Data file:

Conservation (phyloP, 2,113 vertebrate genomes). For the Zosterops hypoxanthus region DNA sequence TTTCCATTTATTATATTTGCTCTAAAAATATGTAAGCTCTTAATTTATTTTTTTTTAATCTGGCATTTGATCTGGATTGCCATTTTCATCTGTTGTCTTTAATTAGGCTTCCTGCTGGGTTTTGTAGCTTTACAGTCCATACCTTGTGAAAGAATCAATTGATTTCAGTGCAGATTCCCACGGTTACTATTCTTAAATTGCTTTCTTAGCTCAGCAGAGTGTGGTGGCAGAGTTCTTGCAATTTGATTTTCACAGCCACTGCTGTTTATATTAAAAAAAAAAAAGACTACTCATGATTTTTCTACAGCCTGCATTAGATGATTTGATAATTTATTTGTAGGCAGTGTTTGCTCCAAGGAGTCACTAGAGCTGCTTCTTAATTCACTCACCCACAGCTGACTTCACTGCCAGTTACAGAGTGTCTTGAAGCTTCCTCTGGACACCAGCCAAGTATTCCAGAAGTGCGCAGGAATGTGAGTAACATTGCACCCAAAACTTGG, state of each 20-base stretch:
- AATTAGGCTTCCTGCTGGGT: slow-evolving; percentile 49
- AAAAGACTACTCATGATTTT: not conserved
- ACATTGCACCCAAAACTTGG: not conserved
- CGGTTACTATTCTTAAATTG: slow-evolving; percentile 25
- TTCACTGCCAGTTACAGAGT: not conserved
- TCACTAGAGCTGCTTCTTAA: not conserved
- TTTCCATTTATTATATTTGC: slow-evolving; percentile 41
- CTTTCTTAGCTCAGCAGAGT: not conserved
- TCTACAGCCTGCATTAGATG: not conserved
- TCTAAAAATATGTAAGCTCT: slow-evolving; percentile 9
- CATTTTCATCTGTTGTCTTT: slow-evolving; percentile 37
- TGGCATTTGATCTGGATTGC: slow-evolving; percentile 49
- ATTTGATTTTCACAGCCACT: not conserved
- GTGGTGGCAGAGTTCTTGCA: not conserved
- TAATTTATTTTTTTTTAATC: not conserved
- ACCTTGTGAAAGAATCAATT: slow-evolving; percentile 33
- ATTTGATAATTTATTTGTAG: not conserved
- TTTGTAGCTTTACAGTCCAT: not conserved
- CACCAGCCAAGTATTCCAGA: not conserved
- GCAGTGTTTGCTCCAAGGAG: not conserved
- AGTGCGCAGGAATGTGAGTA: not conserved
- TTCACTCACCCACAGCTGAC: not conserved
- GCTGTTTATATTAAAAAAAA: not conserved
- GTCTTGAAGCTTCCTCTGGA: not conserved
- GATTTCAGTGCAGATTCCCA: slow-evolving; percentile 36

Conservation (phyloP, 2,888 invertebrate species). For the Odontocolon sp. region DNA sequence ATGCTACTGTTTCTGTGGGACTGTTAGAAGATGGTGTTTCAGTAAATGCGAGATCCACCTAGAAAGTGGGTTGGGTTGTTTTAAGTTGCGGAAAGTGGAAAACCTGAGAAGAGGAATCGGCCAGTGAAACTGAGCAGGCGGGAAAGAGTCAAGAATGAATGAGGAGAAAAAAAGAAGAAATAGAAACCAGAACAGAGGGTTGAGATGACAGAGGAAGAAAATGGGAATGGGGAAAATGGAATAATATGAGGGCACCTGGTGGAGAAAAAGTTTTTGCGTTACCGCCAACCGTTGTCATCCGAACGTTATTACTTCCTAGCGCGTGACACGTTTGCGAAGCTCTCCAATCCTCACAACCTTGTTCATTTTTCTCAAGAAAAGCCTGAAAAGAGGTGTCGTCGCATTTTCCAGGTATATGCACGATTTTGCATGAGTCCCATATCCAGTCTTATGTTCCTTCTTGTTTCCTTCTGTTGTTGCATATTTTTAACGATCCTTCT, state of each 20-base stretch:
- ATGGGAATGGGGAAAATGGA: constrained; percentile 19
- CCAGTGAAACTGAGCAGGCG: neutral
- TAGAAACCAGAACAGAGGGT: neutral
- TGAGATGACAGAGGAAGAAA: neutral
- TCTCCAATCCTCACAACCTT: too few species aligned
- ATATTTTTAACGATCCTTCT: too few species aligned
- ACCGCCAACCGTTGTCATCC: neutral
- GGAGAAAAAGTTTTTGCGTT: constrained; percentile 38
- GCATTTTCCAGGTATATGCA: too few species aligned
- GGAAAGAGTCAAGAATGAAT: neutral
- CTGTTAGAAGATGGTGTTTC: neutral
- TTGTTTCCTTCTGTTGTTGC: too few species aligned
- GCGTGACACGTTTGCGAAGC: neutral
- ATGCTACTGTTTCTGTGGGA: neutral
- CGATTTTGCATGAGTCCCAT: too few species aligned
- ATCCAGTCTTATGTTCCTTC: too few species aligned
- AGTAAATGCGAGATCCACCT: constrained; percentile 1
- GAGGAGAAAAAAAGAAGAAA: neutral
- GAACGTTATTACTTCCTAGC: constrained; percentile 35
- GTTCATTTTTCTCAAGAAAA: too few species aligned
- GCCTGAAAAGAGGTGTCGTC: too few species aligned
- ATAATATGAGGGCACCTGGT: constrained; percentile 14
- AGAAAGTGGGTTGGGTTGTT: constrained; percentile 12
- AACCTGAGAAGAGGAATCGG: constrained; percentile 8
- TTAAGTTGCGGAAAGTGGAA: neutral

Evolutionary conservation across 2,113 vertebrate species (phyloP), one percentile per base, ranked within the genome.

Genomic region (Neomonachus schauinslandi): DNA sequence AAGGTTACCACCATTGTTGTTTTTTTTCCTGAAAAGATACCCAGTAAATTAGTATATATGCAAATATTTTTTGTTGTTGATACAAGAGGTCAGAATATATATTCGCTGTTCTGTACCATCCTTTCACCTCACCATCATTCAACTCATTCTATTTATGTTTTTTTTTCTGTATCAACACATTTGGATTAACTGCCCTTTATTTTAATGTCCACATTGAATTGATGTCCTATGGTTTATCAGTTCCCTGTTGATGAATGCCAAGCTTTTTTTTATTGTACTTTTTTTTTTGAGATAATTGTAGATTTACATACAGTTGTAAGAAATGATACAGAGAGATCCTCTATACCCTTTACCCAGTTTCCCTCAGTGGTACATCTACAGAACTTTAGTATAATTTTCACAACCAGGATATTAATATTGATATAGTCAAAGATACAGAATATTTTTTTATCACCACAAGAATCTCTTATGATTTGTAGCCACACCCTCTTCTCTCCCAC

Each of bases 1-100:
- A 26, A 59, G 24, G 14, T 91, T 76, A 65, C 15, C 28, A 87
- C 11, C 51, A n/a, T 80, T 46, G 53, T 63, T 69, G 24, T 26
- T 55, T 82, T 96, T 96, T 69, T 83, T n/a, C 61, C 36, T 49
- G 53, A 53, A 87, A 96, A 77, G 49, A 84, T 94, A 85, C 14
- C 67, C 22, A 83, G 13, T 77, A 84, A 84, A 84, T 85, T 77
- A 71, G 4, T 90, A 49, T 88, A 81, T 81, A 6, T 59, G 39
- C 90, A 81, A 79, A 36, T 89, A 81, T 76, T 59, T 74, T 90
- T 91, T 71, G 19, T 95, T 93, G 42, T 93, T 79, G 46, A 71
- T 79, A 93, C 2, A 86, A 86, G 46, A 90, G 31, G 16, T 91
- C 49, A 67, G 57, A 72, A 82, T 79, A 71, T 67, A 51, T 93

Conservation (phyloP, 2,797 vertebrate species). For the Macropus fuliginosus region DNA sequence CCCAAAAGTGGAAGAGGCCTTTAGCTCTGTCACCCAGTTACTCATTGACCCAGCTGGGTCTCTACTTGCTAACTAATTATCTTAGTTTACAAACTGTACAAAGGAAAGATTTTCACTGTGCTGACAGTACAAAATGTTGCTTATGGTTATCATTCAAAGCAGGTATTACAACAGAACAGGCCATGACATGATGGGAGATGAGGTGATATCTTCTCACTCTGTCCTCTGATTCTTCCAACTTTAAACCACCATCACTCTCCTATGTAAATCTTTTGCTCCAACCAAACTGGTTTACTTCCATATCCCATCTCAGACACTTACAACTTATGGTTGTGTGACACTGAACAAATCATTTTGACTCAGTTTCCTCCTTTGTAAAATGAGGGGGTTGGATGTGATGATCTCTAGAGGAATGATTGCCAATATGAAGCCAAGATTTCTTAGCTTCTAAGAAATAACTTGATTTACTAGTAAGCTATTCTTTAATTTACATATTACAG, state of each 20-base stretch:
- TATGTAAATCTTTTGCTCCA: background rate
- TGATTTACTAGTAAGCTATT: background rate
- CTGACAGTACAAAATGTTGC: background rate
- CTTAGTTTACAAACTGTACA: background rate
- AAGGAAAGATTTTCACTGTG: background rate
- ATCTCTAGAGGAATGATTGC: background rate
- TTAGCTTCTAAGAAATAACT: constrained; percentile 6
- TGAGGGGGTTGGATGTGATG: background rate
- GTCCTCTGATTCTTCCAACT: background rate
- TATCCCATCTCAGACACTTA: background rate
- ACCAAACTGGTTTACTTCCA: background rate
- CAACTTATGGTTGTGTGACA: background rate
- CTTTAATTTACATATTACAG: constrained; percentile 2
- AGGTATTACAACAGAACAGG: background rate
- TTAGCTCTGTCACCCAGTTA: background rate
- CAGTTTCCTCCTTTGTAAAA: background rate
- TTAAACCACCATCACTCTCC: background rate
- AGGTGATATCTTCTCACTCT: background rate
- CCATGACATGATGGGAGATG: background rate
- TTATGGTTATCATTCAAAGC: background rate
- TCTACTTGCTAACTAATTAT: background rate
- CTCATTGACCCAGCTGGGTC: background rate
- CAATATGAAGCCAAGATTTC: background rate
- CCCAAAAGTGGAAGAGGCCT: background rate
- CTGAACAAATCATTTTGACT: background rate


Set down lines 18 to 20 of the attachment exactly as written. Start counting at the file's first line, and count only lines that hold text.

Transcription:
- ATTTGATAATTTATTTGTAG: not conserved
- TTTGTAGCTTTACAGTCCAT: not conserved
- CACCAGCCAAGTATTCCAGA: not conserved